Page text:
Wulverblade a 2D hack and slash in the same vein of Golden Axe and Streets of Rage; an homage to a simpler time. With more to offer than simple mechanics Wulverblade takes the first step in the right direction.
Wulverblade is set in 120AD in Roman occupied Britain; the game combines history with folklore creating a tapestry of a different time. The tribes of Britain do not accept this and our hero Caradoc unites the tribes to pool their strength together to defeat the 5000-man army of the Romans. With Caradoc and his allies advancing new powers appear showing that the Romans aren’t going to face such an easy fight.
With such an interesting story the game already had me hooked without even getting into the gameplay. When it came to mechanics the game takes the old school 2D action beat ‘em up essence and improves upon it to bring it into the current generation. As you’d expect the game has the usual light and heavy attacks but adds in new depth by incorporating a blocking mechanic which the game more or less revolves around later on in the story. With that said the game has the current staples of a 2D game; the ability to “clear the screen” with a wolf call where your character calls in a pack of wolves to kill everyone on the screen. Another ability is the Rage ability like in most hack and slash games once you fill your rage bar it can be activated making you temporarily invincible and with each hit replenishing your health bar.
With the game doing its best to take what retro games did well and improve upon it, it does do that well but possibly too well. One of the main issues is something you as a player can’t even avoid which is boss battles; the game does so much to innovate and improve on the retro mechanics but with boss fights it’s just complacent. Bosses are designed uniquely and look different but when it comes to mechanics it’s the same fight during all eight levels with the only difference being how much health the opponents have. However, that’s not the only issue with this one being more of a preference type thing which is the difficulty spike; the game is fine at the start but once you reach level three the game just gets stupidly hard with a lot of dying due to enemies becoming impossible to beat without perfecting your timing. For me it really killed the enjoyment when I stopped just relaxing and it became more of a chore.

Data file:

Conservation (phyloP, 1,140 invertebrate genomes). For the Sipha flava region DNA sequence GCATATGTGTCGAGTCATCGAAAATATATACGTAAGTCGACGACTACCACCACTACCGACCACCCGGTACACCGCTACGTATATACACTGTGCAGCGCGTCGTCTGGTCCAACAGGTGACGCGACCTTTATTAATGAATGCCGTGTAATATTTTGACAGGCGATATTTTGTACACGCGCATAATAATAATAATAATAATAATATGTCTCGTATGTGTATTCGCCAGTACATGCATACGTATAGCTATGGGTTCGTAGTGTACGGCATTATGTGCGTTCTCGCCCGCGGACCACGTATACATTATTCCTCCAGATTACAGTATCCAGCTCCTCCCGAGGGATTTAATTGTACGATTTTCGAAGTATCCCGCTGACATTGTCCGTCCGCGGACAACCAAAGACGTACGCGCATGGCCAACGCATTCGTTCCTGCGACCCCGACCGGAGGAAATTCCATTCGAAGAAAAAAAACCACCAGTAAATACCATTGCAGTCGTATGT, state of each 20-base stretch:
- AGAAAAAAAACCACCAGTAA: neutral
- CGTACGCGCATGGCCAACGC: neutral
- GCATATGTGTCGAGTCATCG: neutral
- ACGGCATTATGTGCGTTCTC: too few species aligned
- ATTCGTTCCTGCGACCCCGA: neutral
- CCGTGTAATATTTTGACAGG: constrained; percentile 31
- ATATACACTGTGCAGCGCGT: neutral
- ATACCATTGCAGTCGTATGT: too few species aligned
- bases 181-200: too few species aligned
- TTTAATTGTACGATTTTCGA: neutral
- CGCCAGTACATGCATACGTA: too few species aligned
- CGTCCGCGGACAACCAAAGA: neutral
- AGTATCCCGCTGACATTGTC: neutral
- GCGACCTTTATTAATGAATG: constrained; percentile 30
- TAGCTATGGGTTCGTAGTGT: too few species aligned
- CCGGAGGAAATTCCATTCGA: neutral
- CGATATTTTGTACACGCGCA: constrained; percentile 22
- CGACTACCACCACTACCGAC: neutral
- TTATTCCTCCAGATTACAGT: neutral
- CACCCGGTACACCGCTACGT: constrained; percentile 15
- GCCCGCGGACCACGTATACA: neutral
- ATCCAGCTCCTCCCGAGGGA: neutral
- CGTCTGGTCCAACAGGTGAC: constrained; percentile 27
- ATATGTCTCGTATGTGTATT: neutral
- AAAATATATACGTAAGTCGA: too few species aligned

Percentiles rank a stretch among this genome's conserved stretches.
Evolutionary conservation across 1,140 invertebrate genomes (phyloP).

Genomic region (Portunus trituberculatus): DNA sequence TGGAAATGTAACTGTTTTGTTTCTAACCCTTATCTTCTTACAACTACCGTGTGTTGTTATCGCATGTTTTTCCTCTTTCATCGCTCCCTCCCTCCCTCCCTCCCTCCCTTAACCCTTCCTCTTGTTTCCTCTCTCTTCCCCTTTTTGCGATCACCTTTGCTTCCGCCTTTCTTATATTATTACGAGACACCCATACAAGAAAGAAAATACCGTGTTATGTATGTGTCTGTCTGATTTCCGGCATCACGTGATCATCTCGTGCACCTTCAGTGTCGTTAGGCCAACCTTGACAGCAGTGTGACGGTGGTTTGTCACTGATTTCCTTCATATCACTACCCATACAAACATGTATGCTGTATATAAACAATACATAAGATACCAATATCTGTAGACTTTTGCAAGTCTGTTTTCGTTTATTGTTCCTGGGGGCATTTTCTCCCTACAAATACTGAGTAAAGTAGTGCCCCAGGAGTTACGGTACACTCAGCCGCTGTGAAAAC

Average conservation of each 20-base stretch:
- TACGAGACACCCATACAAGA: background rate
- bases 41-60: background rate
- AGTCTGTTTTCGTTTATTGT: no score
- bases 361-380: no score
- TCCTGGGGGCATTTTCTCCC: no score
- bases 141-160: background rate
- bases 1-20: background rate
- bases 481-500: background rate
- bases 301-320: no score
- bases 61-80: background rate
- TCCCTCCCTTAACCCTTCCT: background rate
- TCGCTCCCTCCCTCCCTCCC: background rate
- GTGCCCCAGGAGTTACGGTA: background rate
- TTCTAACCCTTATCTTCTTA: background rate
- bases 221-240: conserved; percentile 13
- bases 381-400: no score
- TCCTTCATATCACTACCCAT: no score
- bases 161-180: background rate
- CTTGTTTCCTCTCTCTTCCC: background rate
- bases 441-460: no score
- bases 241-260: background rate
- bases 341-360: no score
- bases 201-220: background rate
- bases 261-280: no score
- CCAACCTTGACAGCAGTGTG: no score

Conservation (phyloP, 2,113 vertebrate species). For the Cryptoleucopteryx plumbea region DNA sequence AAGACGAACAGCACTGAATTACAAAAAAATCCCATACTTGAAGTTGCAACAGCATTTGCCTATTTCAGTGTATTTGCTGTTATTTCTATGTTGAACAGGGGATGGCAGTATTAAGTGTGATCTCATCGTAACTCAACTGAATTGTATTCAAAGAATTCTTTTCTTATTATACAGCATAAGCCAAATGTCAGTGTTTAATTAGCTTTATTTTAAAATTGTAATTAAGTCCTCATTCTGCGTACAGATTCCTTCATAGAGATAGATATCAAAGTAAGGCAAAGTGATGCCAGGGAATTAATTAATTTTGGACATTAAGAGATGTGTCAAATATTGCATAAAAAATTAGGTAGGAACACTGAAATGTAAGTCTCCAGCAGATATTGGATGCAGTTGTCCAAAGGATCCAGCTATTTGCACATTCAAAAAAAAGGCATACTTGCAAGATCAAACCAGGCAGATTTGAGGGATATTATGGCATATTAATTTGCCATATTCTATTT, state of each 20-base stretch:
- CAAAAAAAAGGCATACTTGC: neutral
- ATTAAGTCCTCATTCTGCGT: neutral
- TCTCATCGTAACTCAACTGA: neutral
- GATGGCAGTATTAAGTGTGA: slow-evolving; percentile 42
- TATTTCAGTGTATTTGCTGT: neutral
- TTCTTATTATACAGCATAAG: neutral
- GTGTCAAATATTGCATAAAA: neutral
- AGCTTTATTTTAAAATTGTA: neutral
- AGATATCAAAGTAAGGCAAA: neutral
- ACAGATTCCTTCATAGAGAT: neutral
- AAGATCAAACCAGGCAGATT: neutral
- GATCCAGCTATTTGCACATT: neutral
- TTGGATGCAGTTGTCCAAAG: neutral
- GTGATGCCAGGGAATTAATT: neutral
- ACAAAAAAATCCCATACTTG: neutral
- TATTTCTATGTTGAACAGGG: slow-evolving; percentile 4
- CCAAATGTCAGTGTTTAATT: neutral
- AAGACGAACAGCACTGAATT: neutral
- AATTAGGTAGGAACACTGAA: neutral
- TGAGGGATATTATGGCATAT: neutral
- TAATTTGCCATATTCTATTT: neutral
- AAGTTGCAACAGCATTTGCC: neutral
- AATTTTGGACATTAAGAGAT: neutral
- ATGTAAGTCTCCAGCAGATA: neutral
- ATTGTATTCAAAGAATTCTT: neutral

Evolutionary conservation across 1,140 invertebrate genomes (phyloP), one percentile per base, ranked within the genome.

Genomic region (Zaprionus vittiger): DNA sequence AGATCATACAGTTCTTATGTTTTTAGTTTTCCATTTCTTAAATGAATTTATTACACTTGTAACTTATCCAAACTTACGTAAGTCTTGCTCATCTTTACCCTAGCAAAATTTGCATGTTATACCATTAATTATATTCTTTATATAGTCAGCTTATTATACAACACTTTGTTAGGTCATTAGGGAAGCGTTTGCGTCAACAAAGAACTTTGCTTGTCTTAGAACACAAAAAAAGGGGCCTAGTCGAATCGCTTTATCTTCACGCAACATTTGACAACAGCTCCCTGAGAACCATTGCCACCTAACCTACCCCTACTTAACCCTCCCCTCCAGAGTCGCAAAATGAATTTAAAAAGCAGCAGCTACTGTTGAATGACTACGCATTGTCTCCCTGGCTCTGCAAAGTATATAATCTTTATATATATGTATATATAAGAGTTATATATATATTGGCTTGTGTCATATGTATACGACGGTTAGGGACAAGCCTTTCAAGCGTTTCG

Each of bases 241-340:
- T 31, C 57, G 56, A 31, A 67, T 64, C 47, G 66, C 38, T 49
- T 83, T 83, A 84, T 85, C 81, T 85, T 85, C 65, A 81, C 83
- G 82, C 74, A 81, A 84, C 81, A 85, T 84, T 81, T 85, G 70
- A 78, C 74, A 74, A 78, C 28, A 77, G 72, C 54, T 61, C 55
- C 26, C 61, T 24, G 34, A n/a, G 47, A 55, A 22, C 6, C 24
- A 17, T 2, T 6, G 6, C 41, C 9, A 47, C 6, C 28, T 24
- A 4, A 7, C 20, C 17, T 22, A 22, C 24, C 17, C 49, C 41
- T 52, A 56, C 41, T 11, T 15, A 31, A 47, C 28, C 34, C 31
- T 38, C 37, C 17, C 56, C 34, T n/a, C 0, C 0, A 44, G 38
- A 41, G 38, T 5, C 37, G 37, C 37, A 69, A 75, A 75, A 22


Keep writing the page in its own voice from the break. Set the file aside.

When it comes to FX the game really excels and feels like it really flexed its creative muscles. The game has some of the most vivid hand drawn art I’ve seen in a 2D hack and slash game, it does a fantastic job of bringing life to the game’s lore and story. The designs themselves are very well done with a lot of creativity infused into the art style, that’s not only whimsical and charming but also dark, gory and gritty; creating a brilliant mix of worlds. Audiowise the game does make its best effort to realise each swing of metal against flesh and bones making the world come alive as you tear your way through the roman horde.
Wulverblade is a splendid homage to a time where all games were 2D and everyone crowded around arcade cabinets but with a new twist that innovates and improves. Mechanic wise it adds so much to the table that elevates the game to another level but with its additions come some cons that are reflected in the over complexity of the combat. With its own issues of repetitive and boring bosses and difficulty spikes the game is nowhere near perfect; but with that the game does a fine job of creating something to be enjoyed by fans and non-fans of the genre.
REVIEW CODE: A complimentary Sony Playstation 4 code was provided to Bonus Stage for this review. Please send all review code enquiries to email@example.com.
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